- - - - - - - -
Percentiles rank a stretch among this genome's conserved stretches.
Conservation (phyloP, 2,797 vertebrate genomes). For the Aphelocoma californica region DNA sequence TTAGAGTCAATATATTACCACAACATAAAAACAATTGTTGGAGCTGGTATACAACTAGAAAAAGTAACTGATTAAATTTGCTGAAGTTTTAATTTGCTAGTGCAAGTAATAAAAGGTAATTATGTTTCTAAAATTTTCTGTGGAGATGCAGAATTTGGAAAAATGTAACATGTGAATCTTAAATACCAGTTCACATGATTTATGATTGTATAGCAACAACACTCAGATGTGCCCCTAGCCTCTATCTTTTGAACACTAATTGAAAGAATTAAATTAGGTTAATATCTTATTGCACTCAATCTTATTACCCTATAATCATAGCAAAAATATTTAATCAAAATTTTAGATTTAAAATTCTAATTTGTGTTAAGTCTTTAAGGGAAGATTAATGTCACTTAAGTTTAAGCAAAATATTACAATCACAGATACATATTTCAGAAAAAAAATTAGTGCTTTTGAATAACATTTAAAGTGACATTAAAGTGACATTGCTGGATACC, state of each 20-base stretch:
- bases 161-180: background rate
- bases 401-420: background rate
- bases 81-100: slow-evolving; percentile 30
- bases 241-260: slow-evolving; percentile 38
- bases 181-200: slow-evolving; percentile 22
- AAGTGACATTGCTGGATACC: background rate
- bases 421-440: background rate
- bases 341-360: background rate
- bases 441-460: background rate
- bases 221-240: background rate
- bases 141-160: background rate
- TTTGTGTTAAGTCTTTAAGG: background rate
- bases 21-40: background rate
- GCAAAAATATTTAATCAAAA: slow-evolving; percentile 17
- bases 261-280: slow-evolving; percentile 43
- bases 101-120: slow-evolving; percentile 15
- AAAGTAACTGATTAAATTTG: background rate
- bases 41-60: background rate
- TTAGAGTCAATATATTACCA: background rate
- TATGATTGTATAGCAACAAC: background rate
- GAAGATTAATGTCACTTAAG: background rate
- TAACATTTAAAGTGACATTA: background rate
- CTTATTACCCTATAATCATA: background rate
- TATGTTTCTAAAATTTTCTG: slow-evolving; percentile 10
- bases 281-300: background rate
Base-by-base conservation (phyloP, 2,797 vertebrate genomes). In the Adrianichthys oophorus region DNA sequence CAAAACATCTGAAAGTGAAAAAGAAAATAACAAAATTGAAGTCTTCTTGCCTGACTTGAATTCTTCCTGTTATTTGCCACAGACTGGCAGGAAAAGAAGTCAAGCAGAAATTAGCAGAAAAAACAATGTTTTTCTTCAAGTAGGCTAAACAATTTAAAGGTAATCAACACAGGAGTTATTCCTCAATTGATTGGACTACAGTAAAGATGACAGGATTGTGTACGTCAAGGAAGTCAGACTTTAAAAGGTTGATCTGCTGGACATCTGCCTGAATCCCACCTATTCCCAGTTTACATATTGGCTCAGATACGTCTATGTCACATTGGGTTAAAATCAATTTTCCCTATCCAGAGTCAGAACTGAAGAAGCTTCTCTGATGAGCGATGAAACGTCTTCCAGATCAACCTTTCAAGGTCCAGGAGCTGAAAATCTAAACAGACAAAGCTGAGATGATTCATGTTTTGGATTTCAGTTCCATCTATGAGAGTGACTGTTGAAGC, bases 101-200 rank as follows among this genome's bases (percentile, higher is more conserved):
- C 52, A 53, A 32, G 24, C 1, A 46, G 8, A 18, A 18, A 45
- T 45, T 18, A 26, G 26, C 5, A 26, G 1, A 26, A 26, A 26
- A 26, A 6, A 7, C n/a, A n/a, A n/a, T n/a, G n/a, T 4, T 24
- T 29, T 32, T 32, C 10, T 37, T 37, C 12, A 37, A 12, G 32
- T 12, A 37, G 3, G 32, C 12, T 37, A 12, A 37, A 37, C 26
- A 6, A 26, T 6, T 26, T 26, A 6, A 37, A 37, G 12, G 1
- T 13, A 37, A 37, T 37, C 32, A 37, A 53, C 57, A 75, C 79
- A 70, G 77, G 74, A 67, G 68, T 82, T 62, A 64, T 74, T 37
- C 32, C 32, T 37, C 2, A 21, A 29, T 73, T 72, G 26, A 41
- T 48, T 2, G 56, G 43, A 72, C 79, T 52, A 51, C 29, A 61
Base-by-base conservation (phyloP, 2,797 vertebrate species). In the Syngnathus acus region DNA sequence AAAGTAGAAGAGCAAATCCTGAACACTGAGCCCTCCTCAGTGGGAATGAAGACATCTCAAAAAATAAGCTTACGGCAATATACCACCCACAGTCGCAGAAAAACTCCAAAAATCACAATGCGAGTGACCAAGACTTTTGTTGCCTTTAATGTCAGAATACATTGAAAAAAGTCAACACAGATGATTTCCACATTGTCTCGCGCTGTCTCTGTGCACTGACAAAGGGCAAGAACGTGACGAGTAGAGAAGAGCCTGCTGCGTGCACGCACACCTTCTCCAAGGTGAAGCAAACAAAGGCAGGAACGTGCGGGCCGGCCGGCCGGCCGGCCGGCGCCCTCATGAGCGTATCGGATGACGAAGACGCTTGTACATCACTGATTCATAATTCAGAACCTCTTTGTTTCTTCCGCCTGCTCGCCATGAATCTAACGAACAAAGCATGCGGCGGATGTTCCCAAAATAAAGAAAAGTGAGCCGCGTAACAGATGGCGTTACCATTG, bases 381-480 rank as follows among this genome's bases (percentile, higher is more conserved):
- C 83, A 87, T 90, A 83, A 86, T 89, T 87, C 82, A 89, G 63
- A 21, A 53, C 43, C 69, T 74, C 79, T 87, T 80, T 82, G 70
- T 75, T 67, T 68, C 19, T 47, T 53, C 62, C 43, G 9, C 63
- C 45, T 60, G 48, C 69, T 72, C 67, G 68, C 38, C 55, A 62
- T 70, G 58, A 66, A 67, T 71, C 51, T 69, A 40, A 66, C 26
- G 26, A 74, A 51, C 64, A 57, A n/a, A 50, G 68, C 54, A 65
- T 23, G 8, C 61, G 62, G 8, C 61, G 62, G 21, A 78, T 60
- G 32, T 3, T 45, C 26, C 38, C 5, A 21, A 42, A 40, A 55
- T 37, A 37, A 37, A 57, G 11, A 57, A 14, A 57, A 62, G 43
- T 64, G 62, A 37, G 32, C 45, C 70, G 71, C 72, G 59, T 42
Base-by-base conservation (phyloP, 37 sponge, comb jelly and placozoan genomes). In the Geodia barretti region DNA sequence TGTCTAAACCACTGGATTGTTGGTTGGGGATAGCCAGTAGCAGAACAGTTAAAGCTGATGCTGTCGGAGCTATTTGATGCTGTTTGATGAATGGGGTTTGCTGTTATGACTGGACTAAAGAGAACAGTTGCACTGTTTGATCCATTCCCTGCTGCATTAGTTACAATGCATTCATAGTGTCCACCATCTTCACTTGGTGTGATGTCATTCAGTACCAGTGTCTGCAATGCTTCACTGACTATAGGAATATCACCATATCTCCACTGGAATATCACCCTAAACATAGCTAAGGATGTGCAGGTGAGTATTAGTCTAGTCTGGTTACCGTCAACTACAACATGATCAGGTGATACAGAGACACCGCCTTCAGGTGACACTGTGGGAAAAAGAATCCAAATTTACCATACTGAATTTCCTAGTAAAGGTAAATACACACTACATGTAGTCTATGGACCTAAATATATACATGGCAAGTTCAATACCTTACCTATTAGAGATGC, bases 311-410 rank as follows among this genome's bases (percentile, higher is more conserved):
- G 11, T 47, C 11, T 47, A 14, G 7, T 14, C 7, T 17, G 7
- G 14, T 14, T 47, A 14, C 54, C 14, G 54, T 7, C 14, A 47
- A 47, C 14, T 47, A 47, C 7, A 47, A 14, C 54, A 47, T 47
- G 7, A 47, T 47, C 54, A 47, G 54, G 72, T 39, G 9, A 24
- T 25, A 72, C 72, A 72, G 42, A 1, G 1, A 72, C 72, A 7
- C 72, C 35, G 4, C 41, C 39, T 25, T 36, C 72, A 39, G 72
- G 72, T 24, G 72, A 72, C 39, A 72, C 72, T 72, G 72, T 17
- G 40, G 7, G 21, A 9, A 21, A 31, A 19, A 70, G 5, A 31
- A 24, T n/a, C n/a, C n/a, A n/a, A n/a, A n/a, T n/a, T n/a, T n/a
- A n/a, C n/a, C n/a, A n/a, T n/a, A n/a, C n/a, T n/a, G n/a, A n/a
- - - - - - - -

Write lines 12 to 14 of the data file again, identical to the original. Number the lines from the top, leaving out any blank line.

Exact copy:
- bases 221-240: background rate
- bases 141-160: background rate
- TTTGTGTTAAGTCTTTAAGG: background rate